Preface
This volume contains
31
papers, based on the invited talks given at the
2003
AMS-IMS-SIAM Joint Summer Research Conference in the Mathematical Sciences:
Mathematics of Finance, held in Snowbird, Utah, June
22-26, 2003.
This was the
first ever conference on mathematics of finance jointly sponsored by AMS, IMS,
and SIAM.
Financial mathematics is a rapidly expanding field. It involves a wide spectrum
of techniques that go far beyond the traditional applied mathematics. Research in
mathematics of finance has witnessed tremendous progress in recent years. The
Black-Scholes model and its various extensions for pricing of options have had an
influential impact on financial practice and led to a revolution in the financial in-
dustry. The introduction of stochastic analysis and stochastic control techniques
has resulted in a number of important advances. To name just a few, they include
the studies of valuation of contingent claims in complete and incomplete markets,
consumption-investment models with or without constraints, portfolio management
for institutional investors such as pension funds and banks, and risk assessment and
management using financial derivatives. These applications, on the other hand, re-
quire and stimulate many new and exciting theoretical discoveries. As a major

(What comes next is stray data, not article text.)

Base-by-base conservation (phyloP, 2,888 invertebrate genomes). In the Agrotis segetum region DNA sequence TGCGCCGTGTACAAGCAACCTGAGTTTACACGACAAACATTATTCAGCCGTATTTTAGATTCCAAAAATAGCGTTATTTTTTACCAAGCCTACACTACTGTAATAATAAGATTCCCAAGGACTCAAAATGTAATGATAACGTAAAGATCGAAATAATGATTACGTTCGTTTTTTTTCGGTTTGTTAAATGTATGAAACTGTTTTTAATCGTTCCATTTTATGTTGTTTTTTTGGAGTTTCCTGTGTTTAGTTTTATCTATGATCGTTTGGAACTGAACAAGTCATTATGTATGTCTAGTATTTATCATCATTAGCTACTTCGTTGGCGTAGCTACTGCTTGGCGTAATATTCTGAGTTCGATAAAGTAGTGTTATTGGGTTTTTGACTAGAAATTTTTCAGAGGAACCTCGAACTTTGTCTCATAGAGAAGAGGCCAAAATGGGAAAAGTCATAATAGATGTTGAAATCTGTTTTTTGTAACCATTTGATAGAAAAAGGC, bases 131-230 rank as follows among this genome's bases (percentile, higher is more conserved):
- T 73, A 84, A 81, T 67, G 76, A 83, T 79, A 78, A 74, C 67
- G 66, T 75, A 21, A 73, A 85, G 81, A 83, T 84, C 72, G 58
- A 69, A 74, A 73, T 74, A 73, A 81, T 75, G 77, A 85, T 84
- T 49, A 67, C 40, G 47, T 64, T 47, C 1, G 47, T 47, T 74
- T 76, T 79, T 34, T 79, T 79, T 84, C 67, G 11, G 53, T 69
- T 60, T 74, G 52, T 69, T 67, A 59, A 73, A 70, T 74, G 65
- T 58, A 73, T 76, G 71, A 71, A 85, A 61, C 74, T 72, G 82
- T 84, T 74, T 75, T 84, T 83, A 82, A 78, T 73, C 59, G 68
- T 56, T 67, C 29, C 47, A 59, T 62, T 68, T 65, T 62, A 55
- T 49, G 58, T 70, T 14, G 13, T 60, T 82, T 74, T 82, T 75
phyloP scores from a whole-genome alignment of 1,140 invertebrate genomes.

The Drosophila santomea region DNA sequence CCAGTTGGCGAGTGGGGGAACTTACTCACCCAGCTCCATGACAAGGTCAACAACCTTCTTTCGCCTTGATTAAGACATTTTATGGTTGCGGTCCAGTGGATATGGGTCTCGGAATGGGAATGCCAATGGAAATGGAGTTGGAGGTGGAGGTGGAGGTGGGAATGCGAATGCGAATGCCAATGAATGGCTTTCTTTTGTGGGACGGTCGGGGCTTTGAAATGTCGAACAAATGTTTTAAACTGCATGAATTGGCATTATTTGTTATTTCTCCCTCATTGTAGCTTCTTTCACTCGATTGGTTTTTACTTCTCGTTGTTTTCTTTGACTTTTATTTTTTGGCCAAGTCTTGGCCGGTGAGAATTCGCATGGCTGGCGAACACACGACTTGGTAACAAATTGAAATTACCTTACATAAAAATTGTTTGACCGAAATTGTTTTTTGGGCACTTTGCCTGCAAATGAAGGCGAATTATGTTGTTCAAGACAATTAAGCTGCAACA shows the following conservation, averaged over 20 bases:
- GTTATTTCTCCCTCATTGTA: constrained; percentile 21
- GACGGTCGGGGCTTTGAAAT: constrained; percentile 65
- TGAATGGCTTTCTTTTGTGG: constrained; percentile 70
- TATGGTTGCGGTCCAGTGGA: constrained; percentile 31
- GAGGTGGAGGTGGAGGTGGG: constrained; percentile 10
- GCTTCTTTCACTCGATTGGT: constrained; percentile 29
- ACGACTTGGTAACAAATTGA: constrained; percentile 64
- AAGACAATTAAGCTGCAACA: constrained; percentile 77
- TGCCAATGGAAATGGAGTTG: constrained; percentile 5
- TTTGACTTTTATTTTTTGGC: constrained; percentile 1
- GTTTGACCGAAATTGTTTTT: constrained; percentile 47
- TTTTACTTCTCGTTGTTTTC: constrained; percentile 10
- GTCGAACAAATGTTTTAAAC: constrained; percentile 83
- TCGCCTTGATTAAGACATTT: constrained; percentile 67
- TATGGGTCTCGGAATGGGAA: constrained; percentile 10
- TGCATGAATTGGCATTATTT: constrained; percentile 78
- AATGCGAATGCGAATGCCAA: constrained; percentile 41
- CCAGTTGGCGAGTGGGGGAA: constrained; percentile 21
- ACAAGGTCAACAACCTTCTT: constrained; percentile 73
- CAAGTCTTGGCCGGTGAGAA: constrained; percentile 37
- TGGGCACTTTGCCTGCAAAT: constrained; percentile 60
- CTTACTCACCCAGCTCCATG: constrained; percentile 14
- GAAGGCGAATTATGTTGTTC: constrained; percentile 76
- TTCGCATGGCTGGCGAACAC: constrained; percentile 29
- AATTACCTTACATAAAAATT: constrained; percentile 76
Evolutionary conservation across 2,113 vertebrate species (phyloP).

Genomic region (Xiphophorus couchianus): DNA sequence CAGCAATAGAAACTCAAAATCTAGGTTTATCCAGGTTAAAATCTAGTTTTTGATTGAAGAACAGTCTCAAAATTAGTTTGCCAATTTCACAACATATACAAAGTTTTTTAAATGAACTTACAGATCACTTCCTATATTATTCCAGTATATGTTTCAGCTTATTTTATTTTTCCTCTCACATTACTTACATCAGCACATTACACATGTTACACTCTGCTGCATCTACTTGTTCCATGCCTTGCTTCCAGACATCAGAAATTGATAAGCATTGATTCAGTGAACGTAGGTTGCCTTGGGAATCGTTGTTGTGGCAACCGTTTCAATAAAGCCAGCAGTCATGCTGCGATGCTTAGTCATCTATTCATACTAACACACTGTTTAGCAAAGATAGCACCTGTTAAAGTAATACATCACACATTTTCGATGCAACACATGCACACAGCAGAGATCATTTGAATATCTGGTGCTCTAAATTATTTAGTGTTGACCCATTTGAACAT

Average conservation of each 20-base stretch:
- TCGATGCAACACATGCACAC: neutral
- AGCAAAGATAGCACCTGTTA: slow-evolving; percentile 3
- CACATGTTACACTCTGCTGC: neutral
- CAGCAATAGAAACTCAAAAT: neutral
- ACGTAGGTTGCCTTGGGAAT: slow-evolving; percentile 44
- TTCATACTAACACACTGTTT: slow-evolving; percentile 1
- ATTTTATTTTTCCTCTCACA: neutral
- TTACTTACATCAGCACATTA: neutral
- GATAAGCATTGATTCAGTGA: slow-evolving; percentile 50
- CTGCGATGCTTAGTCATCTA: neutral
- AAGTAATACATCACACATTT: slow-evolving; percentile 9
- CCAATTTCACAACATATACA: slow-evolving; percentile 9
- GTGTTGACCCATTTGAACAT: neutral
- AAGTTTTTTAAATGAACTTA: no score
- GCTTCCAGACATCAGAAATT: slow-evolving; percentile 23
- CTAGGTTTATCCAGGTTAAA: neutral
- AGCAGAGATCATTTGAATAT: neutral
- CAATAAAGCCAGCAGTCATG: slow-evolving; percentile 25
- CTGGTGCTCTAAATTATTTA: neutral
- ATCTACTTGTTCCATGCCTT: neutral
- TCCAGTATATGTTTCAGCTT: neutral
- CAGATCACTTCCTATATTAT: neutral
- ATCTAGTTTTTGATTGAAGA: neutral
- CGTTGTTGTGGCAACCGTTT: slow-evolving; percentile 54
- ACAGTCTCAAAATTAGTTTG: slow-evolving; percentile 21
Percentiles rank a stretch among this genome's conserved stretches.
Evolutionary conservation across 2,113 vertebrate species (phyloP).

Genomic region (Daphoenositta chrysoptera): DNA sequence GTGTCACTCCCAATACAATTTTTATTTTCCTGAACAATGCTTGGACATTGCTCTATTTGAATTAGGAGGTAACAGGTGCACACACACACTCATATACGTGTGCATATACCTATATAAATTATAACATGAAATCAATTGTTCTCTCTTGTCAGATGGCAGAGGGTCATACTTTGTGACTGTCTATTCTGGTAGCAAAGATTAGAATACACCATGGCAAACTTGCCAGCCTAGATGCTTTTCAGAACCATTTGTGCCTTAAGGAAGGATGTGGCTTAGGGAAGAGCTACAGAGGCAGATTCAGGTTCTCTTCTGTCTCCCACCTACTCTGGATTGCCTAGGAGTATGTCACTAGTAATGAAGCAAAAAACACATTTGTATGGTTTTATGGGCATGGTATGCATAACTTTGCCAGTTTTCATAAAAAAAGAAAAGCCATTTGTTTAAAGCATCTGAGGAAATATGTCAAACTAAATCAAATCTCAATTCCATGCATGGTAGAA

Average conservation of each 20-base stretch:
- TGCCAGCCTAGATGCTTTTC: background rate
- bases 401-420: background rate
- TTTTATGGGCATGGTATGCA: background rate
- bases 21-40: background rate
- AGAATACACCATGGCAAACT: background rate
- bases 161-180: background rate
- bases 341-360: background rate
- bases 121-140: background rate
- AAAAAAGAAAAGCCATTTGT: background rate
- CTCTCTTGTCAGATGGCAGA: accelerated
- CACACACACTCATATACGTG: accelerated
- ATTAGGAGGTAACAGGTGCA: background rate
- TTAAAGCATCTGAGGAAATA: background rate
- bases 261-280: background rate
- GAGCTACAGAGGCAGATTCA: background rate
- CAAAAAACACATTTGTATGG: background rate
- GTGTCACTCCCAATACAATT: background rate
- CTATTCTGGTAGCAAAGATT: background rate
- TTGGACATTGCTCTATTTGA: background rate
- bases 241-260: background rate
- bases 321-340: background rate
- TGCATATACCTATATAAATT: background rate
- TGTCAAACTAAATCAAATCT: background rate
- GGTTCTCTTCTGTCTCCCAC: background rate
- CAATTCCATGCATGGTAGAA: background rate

impetus to the development of financial management and economics, research in
mathematics of finance has had a major impact on the global economy. Moreover,
the development of mathematics of finance has created a large demand for mathe-
matics graduates at both Master and Ph.D. levels in the financial industry, resulting
in the introduction of this topic in the curriculum of mathematical sciences depart-
ments of many universities. The rapid progress has necessitated communication
and networking among researchers in different disciplines. This summer research
conference provided us with an excellent and timely opportunity. It brought to-
gether researchers from mathematical sciences, finance, economics, and engineering,
and financial industry to review and to update the recent advances, and to identify
future directions of mathematics of finance.
The scientific program of the conference consisted of 42 invited talks, a poster
session, and a panel discussion on research and education. While recent progress has
been surveyed, reviewed, and substantially updated, new ideas, models, methods,
and techniques have been explored. The invited speakers presented a broad spec-
trum of problems, models, and results involving modeling, estimation, optimiza-
tion, control, risk assessment and management, contingent claim pricing, dynamic
hedging, and financial derivative design. Valuation of contingent claims remains the
centerpiece of modern financial theory. Its key components include financial market
modeling and dynamic hedging. While the Black-Scholes models have been widely
ix
Previous Page Next Page